UBC Theses and Dissertations
The Centrifugal separation of apple cell serum Coltart, Michael Logan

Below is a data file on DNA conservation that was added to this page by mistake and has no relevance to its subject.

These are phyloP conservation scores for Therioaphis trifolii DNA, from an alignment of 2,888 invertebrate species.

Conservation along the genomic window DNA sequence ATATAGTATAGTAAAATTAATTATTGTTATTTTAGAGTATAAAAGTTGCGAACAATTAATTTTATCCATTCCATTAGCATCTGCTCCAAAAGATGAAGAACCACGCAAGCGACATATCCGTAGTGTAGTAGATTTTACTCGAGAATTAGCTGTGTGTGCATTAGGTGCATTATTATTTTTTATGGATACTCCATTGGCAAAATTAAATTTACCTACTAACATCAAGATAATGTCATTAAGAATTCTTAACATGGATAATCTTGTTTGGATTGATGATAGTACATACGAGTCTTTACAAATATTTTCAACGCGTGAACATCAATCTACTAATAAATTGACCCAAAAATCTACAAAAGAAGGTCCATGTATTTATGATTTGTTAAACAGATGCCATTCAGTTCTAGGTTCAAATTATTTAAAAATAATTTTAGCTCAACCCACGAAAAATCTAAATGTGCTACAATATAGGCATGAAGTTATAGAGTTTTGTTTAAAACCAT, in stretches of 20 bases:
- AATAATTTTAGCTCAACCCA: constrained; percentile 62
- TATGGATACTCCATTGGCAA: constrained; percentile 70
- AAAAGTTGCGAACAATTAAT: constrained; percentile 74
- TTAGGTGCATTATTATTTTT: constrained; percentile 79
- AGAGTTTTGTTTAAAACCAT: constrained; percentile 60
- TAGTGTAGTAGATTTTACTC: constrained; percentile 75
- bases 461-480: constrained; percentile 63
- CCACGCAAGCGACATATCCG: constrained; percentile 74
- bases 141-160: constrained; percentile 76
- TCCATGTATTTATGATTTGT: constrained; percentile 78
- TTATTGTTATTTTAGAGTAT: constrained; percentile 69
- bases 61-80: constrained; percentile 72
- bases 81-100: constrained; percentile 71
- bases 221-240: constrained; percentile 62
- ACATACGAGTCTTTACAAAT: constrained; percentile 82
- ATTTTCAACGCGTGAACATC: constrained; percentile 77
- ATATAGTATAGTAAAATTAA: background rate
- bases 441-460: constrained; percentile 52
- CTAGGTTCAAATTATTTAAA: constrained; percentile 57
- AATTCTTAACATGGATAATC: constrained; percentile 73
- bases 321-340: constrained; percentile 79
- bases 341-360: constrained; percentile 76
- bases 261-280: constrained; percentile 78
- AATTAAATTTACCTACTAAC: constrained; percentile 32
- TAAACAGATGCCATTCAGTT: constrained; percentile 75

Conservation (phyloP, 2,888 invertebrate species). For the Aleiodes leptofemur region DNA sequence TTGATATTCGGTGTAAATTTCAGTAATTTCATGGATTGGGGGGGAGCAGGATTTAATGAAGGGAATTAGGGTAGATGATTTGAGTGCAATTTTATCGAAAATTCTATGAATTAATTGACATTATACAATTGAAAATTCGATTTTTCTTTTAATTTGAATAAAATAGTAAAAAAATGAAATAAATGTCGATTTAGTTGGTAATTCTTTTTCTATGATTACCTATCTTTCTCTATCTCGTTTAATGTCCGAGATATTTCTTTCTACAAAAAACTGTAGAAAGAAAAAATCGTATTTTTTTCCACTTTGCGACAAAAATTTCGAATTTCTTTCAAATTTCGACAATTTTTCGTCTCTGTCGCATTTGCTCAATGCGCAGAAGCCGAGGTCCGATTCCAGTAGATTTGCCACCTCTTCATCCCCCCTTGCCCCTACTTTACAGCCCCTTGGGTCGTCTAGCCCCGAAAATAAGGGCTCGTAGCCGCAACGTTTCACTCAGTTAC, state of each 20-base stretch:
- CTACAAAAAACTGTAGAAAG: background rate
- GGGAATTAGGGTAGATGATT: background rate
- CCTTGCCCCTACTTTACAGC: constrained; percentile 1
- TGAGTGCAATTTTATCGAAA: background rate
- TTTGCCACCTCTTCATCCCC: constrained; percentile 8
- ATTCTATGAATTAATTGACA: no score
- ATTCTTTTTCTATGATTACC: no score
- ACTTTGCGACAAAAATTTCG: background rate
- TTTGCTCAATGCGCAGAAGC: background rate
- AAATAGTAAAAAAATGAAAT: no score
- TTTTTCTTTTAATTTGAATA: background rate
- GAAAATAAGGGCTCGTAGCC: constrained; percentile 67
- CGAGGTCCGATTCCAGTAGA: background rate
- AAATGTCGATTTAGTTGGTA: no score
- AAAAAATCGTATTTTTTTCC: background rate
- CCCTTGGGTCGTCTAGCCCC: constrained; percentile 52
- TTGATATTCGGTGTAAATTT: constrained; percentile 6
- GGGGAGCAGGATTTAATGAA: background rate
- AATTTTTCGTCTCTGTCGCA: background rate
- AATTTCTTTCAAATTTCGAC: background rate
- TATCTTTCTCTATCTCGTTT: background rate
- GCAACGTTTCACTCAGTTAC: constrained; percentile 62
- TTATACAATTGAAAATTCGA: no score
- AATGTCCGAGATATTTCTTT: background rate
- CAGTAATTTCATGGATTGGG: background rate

Factors affecting the centrifugal separation of apple parenchyma cell serum were investigated for three important cultivars from the Okanagan Valley of British Columbia; Mcintosh, Red Delicious, and Winesap. The factors studied included cultivar, maturity, maceration treatment, and centrifugation time and speed. Observations included yield of cell serum, relative serum clarity, pulp and serum viscometric properties, alcohol insoluble solids, soluble solids, serum pH, particle size and tissue firmness. The pulp viscometric property, viscosity at a shear rate of 100 sec⁻¹, was the observation which primarily influenced juice yields. The increased separation obtained for Mcintosh > Red Delicious > Winesap was attributed to pulp viscosity values. Relative serum clarity was influenced by serum soluble solids when centrifugation time was constant at six minutes or by the serum pH and pulp viscosity at maturity one (0 storage). Increased centrifugation speed and time markedly improved the yield of cell serum for the factors evaluated. Maceration treatments reduced the average particle diameter from 330 μm to 229 μm and the pulp viscosity values. At 5,500 and 8,000 rpm, higher yields were obtained when the particle size was small. At 10,500 rpm or 14,500 rpm, higher serum yields were obtained with larger particle sizes. Consideration of the particle size (> 100 μm) and shape (non-spherical), along with sedimentation theory indicated the separation followed Newton's Law. The high yields obtained with the larger particle size at high rpm confirmed a low drag force coefficient (C[sub D] = .5). Although a slight reduction in particle size and viscosity was observed when parenchyma tissue was subjected to ultrasonic vibration, no improvement was obtained in serum yield or clarity. The centrifugal separation of apple parenchyma cell serum was shown to be feasible. The efficiency of the separation improved as pulp viscosity decreased and speed or time of centrifugation increased. The tissue particle size evaluated was of secondary importance for the separations observed.
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